Under neo-liberalism, not only has institutional credit to peasant agriculture dried up anyway, but the repayment by peasants of even such institutional credit that comes their way has become problematical because of the removal of price support. Those who oppose debt-relief to peasants on the grounds that this creates a problem of “moral hazard” (ie, encourages future default) fail to see that such periodic default is built into the logic of a neo-liberal economy that entails the withdrawal of price-support for peasant agriculture. Hence the solution to the problem of peasant debt-default lies in combining debt-relief with price-support.
But peasant debt-default is by no means the serious issue before the banking system. The magnitude of NPAs as already mentioned is difficult to determine, but knowledgeable sources put it at around Rs 8 lakh crores at present. The corporate share in this is estimated roughly to be around 75 per cent. A part of this corporate default is because under government pressure banks had given large loans for so-called “infrastructure development”, to projects of dubious economic viability (often camouflaged real estate projects). But a very substantial part consists of sheer “loot” where large corporate borrowers have simply used the loans for lining their pockets. The share of such “loot” in the total NPAs to the corporate sector is of course difficult to ascertain, but knowledgeable sources again guess this share to be around 75 per cent. These “guestimates” therefore would suggest that around 56.25 per cent (75 per cent of 75 per cent) of the total NPAs of banks arise owing to the sheer siphoning of bank funds by corporate entities for lining their own pockets.
It is in this context that the recent bank recapitalisation by the BJP government has to be assessed. There are two absolutely obvious problems with this measure. First, it is not accompanied by any move for recovering the loans from these corporate defaulters. The “experts” who had so loudly talked of “moral hazard” when even limited debt-relief was provided to the farmers, are remarkably silent when bank recapitalisation is announced without any accompanying attempt to recover loans from corporate defaulters.
Secondly, the government has already announced that the resources for such recapitalisation would come from the budget. What this amounts to is a gigantic assault on the working people. Now, MGNREGS outlay will be cut (it is already limited relative to requirements as is evident from the huge non-payment of wages), ICDS outlay will be cut, ie, even the limited welfare expenditures being undertaken at present will be further pruned, in order to compensate the banking system for the “loot” perpetrated by the corporate-financial oligarchy.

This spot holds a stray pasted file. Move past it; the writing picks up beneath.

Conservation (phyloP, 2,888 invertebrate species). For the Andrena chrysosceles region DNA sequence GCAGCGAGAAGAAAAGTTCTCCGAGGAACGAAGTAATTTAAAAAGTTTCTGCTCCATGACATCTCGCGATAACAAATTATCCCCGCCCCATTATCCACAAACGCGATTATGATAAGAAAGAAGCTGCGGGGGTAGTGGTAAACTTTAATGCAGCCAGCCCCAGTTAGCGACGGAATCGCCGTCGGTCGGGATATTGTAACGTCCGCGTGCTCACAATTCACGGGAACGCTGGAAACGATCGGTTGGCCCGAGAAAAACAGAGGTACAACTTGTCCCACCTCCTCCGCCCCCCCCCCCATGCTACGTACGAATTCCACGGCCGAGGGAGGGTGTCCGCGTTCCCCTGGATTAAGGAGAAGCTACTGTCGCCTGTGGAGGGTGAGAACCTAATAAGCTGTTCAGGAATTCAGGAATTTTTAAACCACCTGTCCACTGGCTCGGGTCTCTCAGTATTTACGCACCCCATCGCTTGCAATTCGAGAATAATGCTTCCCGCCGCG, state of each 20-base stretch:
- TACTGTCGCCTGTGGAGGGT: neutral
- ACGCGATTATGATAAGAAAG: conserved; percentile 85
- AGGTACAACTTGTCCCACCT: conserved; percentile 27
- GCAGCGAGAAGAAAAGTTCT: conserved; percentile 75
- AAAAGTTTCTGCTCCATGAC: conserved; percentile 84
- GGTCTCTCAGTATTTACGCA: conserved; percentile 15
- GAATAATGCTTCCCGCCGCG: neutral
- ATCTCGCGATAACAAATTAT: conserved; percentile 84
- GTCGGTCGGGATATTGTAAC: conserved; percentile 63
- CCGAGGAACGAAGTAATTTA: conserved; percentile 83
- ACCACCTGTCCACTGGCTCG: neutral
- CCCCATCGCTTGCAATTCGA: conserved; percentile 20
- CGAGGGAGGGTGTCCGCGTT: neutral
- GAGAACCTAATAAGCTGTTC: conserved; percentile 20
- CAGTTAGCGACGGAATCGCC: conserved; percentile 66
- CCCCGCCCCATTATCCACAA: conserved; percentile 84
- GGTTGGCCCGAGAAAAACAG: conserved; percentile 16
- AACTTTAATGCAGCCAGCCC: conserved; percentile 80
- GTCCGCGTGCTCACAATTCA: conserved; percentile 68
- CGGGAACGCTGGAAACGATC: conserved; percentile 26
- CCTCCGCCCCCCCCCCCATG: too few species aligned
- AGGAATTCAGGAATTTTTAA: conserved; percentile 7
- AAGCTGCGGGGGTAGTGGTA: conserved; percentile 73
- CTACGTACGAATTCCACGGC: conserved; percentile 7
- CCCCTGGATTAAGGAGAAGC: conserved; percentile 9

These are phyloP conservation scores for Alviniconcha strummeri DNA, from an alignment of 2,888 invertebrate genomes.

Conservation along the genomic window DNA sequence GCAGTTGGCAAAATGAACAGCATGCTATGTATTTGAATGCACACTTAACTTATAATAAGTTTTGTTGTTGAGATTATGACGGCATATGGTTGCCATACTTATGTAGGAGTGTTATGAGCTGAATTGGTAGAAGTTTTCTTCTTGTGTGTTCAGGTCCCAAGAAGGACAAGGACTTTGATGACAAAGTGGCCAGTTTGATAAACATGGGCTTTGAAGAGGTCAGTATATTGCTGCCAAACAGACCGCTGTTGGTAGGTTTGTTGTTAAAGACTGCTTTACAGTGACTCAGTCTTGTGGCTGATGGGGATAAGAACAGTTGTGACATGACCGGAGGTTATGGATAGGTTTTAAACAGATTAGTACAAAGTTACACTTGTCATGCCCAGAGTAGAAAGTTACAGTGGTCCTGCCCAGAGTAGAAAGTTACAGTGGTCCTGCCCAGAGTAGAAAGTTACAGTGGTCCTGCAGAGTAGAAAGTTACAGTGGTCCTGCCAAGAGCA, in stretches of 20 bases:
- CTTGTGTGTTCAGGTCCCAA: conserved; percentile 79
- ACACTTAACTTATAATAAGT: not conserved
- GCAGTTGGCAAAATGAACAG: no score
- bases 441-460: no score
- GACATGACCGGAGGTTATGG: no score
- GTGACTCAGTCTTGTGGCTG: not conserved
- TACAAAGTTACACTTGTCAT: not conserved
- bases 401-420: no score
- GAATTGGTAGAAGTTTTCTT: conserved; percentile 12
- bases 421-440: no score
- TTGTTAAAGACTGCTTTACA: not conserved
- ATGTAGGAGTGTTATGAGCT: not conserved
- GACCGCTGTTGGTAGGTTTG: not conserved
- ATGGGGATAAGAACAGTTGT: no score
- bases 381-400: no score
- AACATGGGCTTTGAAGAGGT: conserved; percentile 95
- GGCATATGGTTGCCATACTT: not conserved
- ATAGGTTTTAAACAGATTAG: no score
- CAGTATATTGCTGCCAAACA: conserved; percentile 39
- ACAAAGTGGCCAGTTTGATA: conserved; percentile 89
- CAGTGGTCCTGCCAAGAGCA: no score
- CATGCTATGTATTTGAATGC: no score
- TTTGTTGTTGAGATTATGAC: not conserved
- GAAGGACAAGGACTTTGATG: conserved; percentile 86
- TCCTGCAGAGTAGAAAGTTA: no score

What is more, using fiscal resources for recapitalisation is not even necessary. Suppose the government just used money printed by the Reserve Bank, against government bonds especially created for the purpose, to recapitalise banks, and this money simply remained parked with the RBI except to the extent that banks required it for making loans (ie,when the demand for credit exceeded what they could provide from the resources already available to them), then there would be no reason to expect any serious problems. In case there were any inflationary pressures, then the usual mix of policies in the government’s armoury, from monetary policy to restrict speculation to supply management for easing specific shortages, could be resorted to for countering such pressures.
The real reason the government is using fiscal resources for recapitalising banks is because international finance capital wants it that way: any recapitalisation by newly-printed money will be counted as a fiscal deficit, which will mean that the government will no longer be in the good books of globalised finance (with a downgrade of its credit-rating). In short, funding corporate “loot” at the expense of welfare expenditure for the people is the demand of globalised finance.
This government professes to be against black money and cronyism. But if it was at all serious, then it should have taken at least three obvious measures: first, making public the list of large defaulters; second, undertaking an independent inquiry, at least for large defaults, to determine whether a case of default is willful or because of factors beyond the borrower’s control; and, third, amending laws to ensure that where there was clear evidence of willful default on the part of corporate borrowers, “limited liability” provisions were not applied in the case of the promoters of the company involved, ie, that their other assets made liable to seizure as penalty for willful default. But if the government did all these, then it would forfeit both corporate funding and corporate media backing, both of which have been so essential for its viability.